McMaster, Toronto-based firm win $900,000 Fed grant for life-saving tech development

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Published April 13, 2021 at 11:46 am

McMaster University researchers, in collaboration with a Toronto-based medical diagnostic technology developer, has received a $900,000 grant to develop a new technology that could be a game-changer in the battle against critical illnesses, including COVID-19.

SQI Diagnostics Inc. announced in a press release issued Tuesday (April 13), that the Collaborative Research and Development (CRD) grant from the Natural Sciences and Engineering Research Council of Canada will fund an important three-year research project.

The project aims to develop ‘new infection-testing technology to help detect critical, elusive markers of illness,’ the release said.

The “smart surface” innovation that is the focus of the project is a coating for the lining of test tubes and other surfaces.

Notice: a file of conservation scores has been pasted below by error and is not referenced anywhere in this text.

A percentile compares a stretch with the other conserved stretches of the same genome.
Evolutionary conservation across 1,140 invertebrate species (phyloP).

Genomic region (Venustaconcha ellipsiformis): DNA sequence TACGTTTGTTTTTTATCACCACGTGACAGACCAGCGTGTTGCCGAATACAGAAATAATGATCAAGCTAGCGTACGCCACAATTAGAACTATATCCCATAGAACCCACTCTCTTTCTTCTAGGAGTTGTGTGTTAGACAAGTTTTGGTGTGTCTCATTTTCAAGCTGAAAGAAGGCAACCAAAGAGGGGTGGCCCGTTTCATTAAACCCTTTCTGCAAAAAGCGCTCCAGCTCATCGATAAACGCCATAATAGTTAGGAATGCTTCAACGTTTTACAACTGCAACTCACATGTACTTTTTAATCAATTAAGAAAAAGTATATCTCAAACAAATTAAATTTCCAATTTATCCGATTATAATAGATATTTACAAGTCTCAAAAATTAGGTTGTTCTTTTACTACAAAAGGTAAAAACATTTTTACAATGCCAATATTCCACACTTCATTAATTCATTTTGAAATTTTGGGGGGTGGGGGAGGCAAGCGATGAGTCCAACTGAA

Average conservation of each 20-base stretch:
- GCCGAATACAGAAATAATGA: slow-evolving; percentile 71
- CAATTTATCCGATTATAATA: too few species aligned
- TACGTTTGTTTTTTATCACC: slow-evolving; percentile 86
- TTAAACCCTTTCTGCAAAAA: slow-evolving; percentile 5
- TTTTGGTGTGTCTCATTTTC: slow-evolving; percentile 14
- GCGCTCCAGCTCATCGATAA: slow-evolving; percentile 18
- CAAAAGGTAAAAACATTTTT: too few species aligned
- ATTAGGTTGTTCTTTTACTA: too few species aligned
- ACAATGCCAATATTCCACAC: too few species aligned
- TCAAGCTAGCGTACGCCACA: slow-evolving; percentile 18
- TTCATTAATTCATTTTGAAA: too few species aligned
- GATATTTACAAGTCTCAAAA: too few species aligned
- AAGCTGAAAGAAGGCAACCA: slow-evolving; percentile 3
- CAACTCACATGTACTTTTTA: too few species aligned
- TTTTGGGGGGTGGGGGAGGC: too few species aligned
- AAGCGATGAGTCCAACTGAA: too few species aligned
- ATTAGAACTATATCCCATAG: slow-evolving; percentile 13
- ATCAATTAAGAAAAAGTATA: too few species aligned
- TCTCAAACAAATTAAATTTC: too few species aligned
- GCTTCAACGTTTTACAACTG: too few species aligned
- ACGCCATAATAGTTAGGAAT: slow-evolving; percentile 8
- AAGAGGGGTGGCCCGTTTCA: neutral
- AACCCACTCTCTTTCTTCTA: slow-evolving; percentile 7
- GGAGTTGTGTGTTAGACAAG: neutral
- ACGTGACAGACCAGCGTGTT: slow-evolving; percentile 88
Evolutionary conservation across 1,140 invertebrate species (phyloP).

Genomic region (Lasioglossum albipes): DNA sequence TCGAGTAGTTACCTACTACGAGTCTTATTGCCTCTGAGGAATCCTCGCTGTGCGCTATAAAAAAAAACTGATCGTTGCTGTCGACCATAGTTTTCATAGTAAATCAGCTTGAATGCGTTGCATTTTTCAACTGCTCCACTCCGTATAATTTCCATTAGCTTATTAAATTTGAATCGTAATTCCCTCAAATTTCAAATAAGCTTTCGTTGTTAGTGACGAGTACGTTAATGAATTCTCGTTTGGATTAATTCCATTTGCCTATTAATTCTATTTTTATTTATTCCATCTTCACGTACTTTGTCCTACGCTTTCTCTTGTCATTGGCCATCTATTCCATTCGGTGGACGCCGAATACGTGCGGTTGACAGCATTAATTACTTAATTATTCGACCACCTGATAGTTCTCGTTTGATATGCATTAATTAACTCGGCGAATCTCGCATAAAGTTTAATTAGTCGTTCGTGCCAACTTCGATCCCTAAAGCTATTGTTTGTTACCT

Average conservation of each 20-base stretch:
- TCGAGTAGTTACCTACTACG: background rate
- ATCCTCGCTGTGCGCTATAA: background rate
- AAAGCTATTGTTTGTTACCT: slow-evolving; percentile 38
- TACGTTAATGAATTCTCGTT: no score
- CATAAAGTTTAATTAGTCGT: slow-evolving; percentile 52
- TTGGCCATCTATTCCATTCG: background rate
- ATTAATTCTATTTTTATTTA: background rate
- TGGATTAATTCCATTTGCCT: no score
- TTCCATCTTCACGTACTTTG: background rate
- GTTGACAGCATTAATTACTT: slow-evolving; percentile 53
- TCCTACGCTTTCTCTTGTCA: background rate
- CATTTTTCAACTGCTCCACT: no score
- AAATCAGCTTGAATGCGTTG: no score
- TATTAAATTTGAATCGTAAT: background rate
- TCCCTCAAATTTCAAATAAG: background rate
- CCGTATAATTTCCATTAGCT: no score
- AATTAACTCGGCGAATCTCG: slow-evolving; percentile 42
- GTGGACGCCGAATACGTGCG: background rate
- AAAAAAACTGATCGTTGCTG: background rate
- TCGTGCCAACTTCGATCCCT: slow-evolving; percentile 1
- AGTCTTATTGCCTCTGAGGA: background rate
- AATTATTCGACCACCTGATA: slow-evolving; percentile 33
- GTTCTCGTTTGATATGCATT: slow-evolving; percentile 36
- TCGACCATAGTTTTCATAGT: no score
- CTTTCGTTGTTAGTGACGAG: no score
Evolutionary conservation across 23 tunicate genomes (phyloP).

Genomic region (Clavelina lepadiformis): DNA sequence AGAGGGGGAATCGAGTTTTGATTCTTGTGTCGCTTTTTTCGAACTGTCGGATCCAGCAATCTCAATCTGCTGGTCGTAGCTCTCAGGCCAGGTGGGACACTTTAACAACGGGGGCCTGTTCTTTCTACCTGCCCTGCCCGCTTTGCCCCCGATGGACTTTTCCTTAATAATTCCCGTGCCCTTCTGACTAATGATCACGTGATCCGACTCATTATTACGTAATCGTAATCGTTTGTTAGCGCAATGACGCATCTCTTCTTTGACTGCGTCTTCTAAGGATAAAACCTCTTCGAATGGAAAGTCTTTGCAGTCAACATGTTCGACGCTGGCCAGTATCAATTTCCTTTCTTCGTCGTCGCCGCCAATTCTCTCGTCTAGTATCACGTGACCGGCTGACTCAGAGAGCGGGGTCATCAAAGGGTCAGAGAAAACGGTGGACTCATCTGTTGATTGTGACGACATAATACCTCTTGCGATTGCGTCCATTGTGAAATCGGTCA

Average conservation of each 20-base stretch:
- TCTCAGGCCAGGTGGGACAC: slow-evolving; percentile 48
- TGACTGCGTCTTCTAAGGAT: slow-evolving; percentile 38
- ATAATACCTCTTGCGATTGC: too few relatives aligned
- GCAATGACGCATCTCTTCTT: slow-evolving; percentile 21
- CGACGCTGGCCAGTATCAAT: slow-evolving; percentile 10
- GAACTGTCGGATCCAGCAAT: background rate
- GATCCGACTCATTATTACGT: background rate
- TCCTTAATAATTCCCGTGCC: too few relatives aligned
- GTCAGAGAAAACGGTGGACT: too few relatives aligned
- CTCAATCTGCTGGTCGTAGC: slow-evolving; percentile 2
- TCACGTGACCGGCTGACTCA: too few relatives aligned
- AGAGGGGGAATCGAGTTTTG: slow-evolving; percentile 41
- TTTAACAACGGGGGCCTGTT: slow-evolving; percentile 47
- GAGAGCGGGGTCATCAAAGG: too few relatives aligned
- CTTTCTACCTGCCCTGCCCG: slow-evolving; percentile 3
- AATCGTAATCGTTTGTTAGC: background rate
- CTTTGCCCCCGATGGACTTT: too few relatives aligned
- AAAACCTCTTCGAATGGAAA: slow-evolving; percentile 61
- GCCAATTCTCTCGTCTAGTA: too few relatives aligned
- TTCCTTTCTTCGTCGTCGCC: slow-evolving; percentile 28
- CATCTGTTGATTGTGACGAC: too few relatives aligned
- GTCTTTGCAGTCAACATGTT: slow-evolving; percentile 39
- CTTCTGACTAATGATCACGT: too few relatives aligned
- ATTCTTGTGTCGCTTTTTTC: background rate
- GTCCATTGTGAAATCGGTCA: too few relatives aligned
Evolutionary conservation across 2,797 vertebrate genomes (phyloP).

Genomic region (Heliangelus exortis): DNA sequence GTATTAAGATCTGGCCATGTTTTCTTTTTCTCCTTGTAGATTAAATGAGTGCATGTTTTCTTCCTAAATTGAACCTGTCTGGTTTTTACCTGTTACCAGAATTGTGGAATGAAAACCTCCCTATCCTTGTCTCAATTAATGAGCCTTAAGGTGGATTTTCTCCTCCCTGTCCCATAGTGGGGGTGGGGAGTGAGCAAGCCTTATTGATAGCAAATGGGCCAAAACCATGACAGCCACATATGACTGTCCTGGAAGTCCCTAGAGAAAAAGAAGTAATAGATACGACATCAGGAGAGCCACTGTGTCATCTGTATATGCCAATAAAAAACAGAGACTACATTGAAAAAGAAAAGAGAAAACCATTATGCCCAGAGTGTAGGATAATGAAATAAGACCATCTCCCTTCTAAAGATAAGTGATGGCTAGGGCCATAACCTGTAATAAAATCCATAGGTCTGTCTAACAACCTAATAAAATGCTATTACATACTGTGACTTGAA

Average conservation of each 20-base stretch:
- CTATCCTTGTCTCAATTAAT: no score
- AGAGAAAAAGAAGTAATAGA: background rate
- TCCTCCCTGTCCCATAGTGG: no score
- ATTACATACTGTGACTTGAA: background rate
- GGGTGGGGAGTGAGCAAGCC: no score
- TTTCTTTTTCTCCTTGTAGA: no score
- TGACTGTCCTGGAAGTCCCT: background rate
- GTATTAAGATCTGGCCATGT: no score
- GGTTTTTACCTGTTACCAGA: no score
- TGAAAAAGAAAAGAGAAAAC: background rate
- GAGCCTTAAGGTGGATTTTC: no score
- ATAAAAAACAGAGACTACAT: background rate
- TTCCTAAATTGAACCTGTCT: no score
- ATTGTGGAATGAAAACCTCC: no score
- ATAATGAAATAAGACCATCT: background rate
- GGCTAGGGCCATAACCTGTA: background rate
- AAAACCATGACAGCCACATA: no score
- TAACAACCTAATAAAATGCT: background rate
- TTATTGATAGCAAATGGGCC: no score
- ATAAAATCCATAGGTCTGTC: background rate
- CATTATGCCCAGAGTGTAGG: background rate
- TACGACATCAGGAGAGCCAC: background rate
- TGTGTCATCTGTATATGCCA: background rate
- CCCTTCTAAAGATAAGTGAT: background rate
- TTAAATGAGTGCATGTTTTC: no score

The smart surface is expected to improve the ability of diagnostic sensors to detect and measure the presence of cytokines (proteins the body produces as part of its immune response).

Detecting these proteins and having the ability to obtain an accurate measurement of them quickly, as SQI’s technology is touted to be able to do, could lead to earlier detection and interventions.

It is believed that SQI’s ‘smart surface’ could allow for more accurate measurements of critical infections such as COVID-19 and cancer.

“This technology could be very useful in future pandemics, allowing researchers and clinicians to detect and identify cytokines faster and at lower cost,” said Tohid Didar of McMaster’s Faculty of Engineering in the release.

“Having the chance to save lives would be so gratifying.”

The CRD grant is awarded to research projects like these that bring universities and the private sector together in an effort to develop innovations that could have an impact on all Canadians.

“This new detection method could enhance SQI’s existing technology to make it both more effective and more efficient,” said Eric Brouwer, SQI’s Chief Scientific Officer.

“Collaborative partnerships such as these allow manufacturers to have access to leading-edge research and development to help new technologies through the often-difficult pathway to the marketplace.”

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